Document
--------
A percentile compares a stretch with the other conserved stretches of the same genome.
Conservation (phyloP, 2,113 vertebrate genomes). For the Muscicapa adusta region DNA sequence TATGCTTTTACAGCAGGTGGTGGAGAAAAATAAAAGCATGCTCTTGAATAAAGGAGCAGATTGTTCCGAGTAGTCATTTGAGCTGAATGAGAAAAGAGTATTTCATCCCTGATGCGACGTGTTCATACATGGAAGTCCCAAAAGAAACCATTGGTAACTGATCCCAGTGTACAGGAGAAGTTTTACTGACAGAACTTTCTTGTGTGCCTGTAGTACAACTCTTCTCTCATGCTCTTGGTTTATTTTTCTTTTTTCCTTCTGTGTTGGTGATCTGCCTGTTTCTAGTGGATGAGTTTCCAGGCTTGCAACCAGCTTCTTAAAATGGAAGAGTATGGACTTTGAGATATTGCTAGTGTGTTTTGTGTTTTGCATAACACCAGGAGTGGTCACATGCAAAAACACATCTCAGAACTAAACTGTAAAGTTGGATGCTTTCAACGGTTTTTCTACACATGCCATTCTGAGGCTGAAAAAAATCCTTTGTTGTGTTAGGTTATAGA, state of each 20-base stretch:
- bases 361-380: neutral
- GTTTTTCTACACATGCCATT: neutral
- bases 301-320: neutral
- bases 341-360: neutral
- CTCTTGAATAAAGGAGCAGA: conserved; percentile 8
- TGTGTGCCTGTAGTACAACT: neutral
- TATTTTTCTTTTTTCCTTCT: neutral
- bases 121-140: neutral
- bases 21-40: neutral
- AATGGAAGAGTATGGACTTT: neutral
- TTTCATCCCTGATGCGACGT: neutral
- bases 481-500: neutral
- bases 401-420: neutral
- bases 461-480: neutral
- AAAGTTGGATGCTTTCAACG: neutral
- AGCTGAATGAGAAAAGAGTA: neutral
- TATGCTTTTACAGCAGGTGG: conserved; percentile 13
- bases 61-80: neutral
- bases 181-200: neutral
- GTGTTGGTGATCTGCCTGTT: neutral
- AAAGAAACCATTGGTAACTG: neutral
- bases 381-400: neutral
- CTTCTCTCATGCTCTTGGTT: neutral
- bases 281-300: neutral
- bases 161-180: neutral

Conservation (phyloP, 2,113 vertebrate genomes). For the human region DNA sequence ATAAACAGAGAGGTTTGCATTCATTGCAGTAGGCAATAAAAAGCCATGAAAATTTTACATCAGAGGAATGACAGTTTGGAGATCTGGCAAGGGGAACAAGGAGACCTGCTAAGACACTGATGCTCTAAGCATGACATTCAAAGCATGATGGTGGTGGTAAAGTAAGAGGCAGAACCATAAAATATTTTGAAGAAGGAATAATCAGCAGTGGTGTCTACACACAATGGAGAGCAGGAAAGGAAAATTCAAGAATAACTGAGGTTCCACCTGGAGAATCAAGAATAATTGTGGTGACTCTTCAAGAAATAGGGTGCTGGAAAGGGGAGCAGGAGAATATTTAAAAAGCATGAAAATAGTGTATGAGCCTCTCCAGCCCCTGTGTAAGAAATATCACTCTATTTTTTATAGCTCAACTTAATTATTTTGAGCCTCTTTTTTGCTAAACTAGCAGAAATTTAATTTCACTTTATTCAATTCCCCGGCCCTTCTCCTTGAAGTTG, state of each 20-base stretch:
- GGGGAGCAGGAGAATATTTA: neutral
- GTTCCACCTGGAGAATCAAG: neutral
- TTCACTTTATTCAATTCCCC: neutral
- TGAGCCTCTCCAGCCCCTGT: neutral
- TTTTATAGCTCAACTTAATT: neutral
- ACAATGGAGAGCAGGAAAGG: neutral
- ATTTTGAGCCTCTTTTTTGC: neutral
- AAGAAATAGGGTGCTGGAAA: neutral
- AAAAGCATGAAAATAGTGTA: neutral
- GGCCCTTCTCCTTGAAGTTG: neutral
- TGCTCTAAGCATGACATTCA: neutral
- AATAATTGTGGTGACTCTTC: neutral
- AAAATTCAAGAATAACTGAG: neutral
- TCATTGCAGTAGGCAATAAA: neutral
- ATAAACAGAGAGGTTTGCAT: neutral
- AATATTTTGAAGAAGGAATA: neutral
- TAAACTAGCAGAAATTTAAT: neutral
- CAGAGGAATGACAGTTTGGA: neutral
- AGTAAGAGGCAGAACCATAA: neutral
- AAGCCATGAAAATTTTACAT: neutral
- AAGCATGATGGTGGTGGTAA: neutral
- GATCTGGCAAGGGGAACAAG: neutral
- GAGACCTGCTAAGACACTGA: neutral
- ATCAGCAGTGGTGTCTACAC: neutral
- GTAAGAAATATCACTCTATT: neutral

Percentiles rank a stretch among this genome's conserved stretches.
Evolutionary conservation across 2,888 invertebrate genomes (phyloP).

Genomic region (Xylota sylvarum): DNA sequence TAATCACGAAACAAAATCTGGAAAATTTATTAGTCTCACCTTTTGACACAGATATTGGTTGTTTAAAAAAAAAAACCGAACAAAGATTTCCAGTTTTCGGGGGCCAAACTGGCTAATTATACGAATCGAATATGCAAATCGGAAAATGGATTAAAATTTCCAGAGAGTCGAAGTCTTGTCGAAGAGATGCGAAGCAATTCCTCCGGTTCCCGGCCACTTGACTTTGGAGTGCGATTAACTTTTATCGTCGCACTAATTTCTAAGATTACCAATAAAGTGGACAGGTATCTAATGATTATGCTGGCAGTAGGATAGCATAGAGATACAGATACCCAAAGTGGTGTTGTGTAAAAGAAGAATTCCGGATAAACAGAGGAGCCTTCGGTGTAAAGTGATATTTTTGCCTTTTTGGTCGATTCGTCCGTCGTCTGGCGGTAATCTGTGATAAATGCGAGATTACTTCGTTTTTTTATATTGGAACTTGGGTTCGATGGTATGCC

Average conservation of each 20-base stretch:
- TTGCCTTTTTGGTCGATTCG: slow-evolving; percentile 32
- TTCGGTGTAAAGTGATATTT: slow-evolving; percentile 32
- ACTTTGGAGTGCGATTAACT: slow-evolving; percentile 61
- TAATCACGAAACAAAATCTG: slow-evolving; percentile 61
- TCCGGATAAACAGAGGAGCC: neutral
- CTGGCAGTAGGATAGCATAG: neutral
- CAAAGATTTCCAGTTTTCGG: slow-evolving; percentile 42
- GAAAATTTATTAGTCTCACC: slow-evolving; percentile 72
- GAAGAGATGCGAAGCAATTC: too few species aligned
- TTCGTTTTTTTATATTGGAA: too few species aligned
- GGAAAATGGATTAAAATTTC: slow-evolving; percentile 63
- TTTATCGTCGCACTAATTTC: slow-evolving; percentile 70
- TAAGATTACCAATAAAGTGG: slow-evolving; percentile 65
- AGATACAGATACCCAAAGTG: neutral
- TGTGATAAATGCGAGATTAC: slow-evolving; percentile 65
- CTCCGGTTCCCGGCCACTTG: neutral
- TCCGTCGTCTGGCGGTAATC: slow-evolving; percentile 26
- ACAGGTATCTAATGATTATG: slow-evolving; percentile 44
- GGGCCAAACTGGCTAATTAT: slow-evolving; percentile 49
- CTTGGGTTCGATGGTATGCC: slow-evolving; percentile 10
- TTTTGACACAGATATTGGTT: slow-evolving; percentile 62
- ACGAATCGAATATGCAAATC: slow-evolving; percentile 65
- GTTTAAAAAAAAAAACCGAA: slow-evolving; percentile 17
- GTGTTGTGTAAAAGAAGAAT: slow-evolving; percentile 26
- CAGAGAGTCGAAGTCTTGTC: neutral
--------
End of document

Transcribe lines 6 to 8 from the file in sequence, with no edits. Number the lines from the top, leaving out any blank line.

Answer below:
- bases 341-360: neutral
- CTCTTGAATAAAGGAGCAGA: conserved; percentile 8
- TGTGTGCCTGTAGTACAACT: neutral